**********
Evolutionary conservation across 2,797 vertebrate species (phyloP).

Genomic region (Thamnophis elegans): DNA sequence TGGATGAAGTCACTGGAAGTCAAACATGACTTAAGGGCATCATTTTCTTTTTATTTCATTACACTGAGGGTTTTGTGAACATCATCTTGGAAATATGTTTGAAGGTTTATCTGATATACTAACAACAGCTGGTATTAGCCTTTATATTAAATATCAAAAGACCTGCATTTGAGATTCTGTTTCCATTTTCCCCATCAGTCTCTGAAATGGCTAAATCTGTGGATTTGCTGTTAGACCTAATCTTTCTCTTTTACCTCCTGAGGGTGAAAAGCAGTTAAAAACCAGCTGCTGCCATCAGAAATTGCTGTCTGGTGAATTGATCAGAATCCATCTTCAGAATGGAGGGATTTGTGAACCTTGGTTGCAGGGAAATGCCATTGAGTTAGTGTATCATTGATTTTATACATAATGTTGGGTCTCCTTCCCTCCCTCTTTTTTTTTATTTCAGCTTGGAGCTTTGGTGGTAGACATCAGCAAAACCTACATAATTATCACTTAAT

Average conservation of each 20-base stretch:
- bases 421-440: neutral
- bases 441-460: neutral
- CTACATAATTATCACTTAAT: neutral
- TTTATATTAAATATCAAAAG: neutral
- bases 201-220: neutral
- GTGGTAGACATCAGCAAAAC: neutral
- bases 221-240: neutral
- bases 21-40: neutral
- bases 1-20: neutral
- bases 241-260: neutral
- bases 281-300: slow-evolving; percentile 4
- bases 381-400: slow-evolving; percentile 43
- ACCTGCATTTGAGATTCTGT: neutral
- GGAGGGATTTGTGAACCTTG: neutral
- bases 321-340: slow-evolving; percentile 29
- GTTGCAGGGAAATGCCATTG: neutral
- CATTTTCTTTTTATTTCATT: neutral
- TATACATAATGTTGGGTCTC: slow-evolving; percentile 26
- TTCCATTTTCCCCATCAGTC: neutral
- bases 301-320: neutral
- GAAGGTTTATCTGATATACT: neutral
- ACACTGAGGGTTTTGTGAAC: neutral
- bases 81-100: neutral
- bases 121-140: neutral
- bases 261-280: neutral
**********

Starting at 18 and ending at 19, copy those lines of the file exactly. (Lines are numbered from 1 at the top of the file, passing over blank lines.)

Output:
- bases 321-340: slow-evolving; percentile 29
- GTTGCAGGGAAATGCCATTG: neutral